The Twin Atlantic interview
Glasgow band Twin Atlantic have come a long way since TMF last interviewed them nearly a year ago. Their new album Free, produced by Gil Norton (Foo Fighters, The Pixies) is already making a lot of noise with fans and critics alike. Add to that sold out shows and a string of major festival appearances you would think success would have gone to the band's collective head. Nope. If anything, as lead singer Sam McTrusty tells me, it's made them even more grounded and determined in keeping the music "real". Backstage at their Manchester show earlier this month, Sam tells me about the recording of the album, the band's vision and the "seedy underside" of rock and roll.
It’s been abut a year since our last interview when you were opening for Gaslight Anthem. Now you have a new album out. From my perspective it looks it’s been a pretty productive year.
After the Gaslight Anthem tour, what did we do? We went home, we started working... No, what did we do? Had we had done a tour of America by that point?
You were talking about doing some festivals and then opening for ... was it Limp Bizkit?
Oh yeah, we did do that! Did we go on a tour of American after that?
I think so...
You’re asking the wrong guy. My memory’s gone! I know what happened! We did a tour of America last year with a band called Fall of Troy. We got to go to a lot of places for the first time which was really exciting and it kind of broadened our horizons a lot 'cos we were away from home for like two and a half months.
And was that the first time you had been to the States?
Nope. We played SXSW a couple of times, and we recorded our mini album Vivarium there 'cos our label has a studio over there. And that’s where we recorded the new album as well, in Santa Monica. It sounds nice and fancy but all we did was sleep and sit in our recording studio which had no windows, so it could have been anywhere in the world.
So you recorded both your albums in California. Do you think that influenced the sound you got?
No, I don’t think so because before we went there we had...the album was written before we got there. We wrote the songs at home in Glasgow in our own practice space that we set up. We’re really close to our roots. We’re almost in the city centre in Glasgow, so it’s like a patriotic place for us to write our music. We didn’t go to America for any reason other that it was cheaper for us to record there, that’s the honest answer.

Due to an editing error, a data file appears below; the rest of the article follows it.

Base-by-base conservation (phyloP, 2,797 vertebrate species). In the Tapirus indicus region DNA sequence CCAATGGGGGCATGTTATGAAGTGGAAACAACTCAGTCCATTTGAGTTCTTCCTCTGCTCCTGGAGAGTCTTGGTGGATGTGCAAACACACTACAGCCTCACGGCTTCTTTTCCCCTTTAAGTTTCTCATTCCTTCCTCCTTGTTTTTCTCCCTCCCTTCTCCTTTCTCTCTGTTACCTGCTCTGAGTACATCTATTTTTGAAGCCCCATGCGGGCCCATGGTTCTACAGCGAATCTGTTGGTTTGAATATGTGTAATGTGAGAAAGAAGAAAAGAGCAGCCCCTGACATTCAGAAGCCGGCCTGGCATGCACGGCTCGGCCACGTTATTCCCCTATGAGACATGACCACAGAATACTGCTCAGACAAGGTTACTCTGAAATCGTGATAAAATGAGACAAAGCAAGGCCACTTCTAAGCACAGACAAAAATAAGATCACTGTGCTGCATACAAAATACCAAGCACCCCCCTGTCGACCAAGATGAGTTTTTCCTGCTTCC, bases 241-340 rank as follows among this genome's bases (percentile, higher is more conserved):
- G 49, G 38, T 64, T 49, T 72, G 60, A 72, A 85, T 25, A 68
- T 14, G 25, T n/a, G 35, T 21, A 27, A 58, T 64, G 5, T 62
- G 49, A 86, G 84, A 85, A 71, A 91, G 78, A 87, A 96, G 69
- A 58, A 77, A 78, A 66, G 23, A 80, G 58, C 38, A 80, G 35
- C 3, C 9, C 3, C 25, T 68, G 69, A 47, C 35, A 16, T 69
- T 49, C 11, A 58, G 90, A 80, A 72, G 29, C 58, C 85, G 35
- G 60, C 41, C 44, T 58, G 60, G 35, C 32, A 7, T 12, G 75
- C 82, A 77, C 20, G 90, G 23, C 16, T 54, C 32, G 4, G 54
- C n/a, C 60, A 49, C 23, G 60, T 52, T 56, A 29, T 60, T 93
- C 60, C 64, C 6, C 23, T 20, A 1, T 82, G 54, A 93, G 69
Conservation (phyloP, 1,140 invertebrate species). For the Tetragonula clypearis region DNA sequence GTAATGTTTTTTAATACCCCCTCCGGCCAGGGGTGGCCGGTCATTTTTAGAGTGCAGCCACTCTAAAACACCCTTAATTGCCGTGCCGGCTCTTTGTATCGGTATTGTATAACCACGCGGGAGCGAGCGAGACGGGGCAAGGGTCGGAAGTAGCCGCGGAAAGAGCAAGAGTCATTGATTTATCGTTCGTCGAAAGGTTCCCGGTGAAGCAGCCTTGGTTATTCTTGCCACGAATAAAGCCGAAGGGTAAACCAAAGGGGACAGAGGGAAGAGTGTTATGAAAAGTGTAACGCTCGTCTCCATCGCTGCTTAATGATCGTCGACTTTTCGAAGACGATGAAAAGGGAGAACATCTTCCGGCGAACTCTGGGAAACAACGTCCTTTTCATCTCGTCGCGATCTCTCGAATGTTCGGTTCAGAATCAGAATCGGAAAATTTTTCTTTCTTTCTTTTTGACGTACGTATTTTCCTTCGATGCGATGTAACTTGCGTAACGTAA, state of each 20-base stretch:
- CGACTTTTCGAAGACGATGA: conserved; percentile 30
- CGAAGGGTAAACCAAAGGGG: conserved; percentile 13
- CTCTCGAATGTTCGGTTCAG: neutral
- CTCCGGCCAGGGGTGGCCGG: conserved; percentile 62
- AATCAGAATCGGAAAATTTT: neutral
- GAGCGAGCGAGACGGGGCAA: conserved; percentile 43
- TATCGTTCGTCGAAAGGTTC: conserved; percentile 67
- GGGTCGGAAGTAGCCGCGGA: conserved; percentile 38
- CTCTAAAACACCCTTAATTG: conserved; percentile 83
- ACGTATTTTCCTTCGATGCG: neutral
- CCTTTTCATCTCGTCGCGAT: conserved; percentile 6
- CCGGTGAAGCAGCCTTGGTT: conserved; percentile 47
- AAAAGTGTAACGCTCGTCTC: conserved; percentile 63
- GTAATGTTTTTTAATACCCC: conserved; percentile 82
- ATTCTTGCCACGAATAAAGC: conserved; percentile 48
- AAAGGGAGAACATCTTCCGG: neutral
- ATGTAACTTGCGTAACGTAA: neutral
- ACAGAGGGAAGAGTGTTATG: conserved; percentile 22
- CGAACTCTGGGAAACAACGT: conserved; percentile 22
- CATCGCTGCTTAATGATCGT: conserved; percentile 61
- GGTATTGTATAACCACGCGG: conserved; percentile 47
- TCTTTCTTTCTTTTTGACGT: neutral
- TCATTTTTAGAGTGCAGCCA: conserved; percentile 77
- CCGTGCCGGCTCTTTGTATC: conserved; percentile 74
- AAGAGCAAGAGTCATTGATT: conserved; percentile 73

So the album was “conceived” in Glasgow?
Ish. But the thing that happened since Vivarium and since the Gaslight Anthem tours was that we’d been on tour an awful lot and writing on the road and taking lots of notes here and there. One day I’ll be in London and I’ll get an idea for something but I won’t finish that idea 'til we’re in Munich when I get a chance to sit down with my guitar. So it’s kind of been written all over the place.
Do you take your roots with you or are you influenced by what you see around you?
I don’t restrict myself too much. I don’t want to be like everything is about me and where I’m from. I think that’s a big part of this new album, because I’ve had all these experiences as a person, not jus a musician, you know traveling all over America with your three best friends is a pretty important thing to have happen in your life. Seeing your dreams come true and supporting some of your teenage heroes...
Yeah you’ve supported some pretty cool bands.
My Chemical Romance, Smashing Pumpkins, Gaslight Anthem, Biffy Clyro. So to be picked by your heroes like that is crazy. It’s kind of life-changing. It’s given me a sense of self-belief, and making the brand new album I think its resulted in a really honest, impassioned record.
It is very impassioned. I mean, I loved Vivarium when I bought it but the new album sounds bigger. Expansive. You’ve taken that and just kind of kicked the door open.
I think so too. I think that’s because that’s what’s happened to me as a person.
It sounds very confident. It's a very confident album. It covers all the emotions; it’s angry, it’s sad.
That’s how people are, that’s what I want people to get that from it. Music is really important, it’s meant to be an escape, people use to have fun or to deal with problems they have. That’s what I use it for. So we try to make an album that would mean a lot to us and have the belief that there would be people out there that would relate to it in the same way.
Now when I wrote these interview questions you had something like 15,900 ‘Likes’ on your Facebook page. Then I went back and it had gone up to over 16,000. And then I went back yesterday ad it was over 17,000. Every time I go onto your Facebook page it shoots up by hundreds. It’s quite an amazing phenomena. How do you feel about social networks like Facebook and Twitter being used by musicians and bands? Are any of you on Facebook or Twitter?
Yeah, I’ve got my own Twitter account, and I used it just to make fun of Twitter and and post stupid stuff on there. That’s what it started off as, I as just making fun of people, but now I’ve got like two and a half thousand followers. So now people know what we’re doing with the band. So it’s become like a little offshoot of the band. I’ve got my own Facebook page. I started so I could keep up with my friends and family back in Glasgow, but people kept searching my name and found it, and they’ve like overrun it, so now it just kind of sits there. It’s like 6,000 people, so it’s crazy.